“I think that is retarded…“ I began, looking at the bow and arrow.

“People try too hard to live forever, when it really isn’t up to us. That’s why my parents go to church, that’s why they had me, that’s why my dad writes books. I don’t think that I can die if it’s not time yet.” With that he aimed straight up and loosed the arrow back into the sky.

I scrambled to put as much distance as I could between me and the area where Kyle began to run around. Panting, I rounded the side of his house and waited to hear Kyle howl in pain. My heart thudded in my chest as I peered around to where Kyle was and saw him retrieving the arrow from the dirt. It was another miss. He beckoned me over to him again and said that he was done. As I walked over I saw Kyle’s mom watching from the kitchen window that faced the backyard. Her face had a look oddly like the one that Kyle gave me moments earlier, and I wondered why she didn’t intervene. That night Kyle and I reverted back to activities that were appropriate for kids our age and there was no further discussion of his philosophy on life and death. I was beginning to understand his nickname, and though it scared me, in my still maturing mind his behavior and explanations seemed to make at least a little sense.


The more I talked with Deathwish the more his thoughts on life took concrete form. Looking back I have to think that his parents had a large part to do with it. His father was obsessed with his own mortality, and timid because of it. Many evenings spent in the company of Kyle’s family gave me the impression that there was a tension between his parents. As time progressed I got the further sense that perhaps his father’s fears and his mother’s feelings about them transmuted a bizarre dogma into Kyle’s consciousness. The kid just wasn’t right, but he wasn’t wrong either.


As the start of the school year neared, I witnessed another one of Kyle’s favorite games to play with himself. There was a large plastic playhouse in his backyard that was fashioned to look like a castle. Kyle took a box of sparklers left over from the Fourth of July and lined the windows and doors of the one room plastic castle. By the time he was finished, rows of sparklers were sticking out perpendicular from the frames of all conceivable exits. Kyle sealed himself inside the castle in this manner, bringing with him a package of bottle rockets and a box of matches. Without delay he set the sparklers ablaze, transforming any means of escape into a hot sparkling blaze. Inside he set off the bottle rockets which would ricochet around the inside of the structure leaving Kyle juking and jiving trying to avoid losing an eye. His only explanation for this activity was that he “didn’t want to be so easy on himself.”


Talking late into the night a few weeks later while playing video games, he enumerated on this idea:

“When you look at life, most people have no idea what it means. They shroud it with something so that it looks nicer and is more comfortable to be around. It’s one reason that my parents go to church. Everyone is scared of dying, even though life is about dying the whole time. My dad writes books because he thinks that a part of him can live forever that way, and it probably distracts him from life while he is doing it. Not me, they call me Deathwish because I think that life is pretty without the shroud but most people can’t stand to be around it.”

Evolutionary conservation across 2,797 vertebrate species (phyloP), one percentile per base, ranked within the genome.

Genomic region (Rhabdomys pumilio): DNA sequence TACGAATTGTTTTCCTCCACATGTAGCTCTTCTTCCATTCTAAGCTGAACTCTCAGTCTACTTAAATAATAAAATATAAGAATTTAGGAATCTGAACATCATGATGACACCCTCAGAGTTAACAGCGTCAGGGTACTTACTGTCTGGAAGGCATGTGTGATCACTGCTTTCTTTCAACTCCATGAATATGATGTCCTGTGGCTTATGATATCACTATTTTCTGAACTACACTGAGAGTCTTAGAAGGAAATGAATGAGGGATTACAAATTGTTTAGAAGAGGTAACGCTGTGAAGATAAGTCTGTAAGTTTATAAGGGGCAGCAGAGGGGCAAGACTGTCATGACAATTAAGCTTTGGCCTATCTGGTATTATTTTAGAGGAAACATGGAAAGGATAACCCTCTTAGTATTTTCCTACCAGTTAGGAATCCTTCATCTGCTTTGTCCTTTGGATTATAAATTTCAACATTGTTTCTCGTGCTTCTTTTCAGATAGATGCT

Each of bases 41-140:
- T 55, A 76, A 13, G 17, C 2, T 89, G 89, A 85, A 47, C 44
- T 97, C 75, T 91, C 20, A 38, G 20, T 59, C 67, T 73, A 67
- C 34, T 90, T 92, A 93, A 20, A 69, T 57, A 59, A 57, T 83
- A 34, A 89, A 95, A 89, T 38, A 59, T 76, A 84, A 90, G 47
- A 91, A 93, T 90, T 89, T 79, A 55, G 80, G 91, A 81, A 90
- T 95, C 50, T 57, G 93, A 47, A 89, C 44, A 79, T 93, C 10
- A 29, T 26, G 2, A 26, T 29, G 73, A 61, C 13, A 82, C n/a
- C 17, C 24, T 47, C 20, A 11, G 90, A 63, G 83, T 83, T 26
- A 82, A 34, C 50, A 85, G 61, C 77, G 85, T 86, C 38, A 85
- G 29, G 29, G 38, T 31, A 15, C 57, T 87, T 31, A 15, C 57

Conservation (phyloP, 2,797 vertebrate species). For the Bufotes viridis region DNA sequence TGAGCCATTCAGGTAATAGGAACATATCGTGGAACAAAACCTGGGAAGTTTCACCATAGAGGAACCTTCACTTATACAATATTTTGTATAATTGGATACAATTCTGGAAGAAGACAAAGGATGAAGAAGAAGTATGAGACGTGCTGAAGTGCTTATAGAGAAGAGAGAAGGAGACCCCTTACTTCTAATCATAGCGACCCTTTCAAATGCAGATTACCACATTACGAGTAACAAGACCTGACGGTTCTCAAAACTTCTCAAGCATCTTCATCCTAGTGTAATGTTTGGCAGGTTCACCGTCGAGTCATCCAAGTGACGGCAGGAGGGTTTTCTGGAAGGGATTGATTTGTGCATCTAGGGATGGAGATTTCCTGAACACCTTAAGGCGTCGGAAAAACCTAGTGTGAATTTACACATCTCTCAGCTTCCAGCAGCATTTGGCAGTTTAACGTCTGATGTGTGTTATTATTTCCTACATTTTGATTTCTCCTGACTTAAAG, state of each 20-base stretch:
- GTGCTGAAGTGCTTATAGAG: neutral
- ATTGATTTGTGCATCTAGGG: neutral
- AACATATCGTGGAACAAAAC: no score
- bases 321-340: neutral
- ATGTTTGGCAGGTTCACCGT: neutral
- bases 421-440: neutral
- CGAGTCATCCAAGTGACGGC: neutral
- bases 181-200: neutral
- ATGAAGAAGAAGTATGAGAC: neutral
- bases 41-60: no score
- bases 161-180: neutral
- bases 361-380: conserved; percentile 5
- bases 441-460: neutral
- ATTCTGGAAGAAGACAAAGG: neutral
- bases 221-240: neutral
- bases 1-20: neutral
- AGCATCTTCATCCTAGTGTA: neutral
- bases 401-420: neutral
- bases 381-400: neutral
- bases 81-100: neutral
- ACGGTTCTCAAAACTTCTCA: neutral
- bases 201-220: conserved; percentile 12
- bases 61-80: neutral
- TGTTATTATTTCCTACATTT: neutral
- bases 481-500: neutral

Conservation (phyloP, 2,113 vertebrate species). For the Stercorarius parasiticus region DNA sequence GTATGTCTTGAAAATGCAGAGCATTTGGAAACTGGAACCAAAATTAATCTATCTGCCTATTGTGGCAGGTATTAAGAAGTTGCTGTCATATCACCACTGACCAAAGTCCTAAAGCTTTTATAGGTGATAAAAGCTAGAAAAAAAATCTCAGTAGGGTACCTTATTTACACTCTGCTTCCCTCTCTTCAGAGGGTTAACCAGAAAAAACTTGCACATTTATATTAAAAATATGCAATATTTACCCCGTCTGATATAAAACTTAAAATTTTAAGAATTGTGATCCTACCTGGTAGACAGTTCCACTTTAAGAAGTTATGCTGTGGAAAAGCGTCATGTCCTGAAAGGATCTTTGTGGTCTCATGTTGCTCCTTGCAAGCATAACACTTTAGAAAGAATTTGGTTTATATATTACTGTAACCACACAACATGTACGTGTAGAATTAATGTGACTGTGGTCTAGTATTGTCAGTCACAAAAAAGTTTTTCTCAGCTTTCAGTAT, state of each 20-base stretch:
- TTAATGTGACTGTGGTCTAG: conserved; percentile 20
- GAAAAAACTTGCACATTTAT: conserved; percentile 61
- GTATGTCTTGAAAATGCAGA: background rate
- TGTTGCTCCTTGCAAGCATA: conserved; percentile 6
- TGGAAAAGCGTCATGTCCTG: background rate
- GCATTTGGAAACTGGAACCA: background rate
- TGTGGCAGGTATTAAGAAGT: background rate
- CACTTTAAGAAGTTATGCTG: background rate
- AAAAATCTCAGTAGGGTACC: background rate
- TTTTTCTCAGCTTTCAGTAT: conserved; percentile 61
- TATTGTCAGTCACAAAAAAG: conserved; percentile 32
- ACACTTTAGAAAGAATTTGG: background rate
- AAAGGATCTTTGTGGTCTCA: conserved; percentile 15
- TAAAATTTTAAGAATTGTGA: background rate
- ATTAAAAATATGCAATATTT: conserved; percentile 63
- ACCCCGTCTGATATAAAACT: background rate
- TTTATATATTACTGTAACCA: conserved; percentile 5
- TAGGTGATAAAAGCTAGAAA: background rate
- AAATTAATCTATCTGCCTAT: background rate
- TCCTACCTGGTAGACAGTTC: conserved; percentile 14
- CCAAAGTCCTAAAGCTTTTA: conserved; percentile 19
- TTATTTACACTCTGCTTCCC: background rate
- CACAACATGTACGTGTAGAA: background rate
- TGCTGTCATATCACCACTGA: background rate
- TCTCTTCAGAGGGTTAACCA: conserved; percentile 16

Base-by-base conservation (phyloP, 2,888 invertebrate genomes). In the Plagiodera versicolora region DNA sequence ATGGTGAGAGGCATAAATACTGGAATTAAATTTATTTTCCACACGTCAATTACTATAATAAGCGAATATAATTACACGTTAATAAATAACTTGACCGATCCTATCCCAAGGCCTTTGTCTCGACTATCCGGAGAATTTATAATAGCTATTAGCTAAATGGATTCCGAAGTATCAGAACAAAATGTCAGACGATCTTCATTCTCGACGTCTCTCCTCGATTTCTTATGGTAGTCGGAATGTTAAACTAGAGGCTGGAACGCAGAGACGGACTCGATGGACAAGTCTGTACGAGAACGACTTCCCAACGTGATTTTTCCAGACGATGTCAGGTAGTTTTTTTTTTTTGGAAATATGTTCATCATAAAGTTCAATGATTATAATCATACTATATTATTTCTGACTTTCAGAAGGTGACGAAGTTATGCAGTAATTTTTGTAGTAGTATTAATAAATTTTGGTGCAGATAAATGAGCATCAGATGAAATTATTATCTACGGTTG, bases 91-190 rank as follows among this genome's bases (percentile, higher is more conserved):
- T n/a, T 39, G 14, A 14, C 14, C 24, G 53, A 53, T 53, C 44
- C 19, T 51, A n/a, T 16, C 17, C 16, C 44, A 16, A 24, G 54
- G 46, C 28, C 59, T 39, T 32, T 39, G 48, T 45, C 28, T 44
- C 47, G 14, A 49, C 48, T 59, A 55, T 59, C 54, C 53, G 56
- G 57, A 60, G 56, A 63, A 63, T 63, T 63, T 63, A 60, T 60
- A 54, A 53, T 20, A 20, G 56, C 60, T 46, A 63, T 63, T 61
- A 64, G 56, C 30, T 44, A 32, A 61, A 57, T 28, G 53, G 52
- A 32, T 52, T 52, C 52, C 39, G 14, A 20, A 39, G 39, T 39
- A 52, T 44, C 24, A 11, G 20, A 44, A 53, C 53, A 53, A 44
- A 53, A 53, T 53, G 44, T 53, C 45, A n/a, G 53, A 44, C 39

I’m pretty sure that his repeated forays into activities that looked suspiciously like he was trying to maim or kill himself were the real reason why ‘they’ called him Deathwish, but I continued to listen. He proceeded to tell me about getting hit by a car when he was younger. He said he was chasing a ball across the street without looking. The car never saw him, and knocked him right out of his shoes, but aside from getting the wind knocked out of him there was nothing else wrong. That’s when he (probably subconsciously if it really happened when he was that young) decided that he would pay no attention to mortal peril, because in his mind that would be covering life with a shroud. Instead, he started to walk on the razor’s edge, seeing how close he could get to eternal peace. He thought that people spent their lives trying to become immortal in a few different ways, and that they were all barking up the wrong tree.


The Friday before school was scheduled to start I was in Kyle’s backyard. He called my house a few minutes prior and told me excitedly that I had to come to his house and see something. That something turned out to be a zip line that he had built stretching from the roof of the second story of his house down to a metal pole that supported his family’s clothesline.  Kyle was standing on the roof, holding a handle that looked like it had been fabricated of a wooden handle from a spade and several wire coat hangers. Running through the handle was the zip line. Kyle’s trademark stoic look was in full force as his mother emerged from the backdoor, looking up at the roof. My chest tightened reflexively, knowing the holy hell that would ensue if it had been my mother who observed this activity. Kyle and his mom stared at each other for a few long moments. Finally she spoke.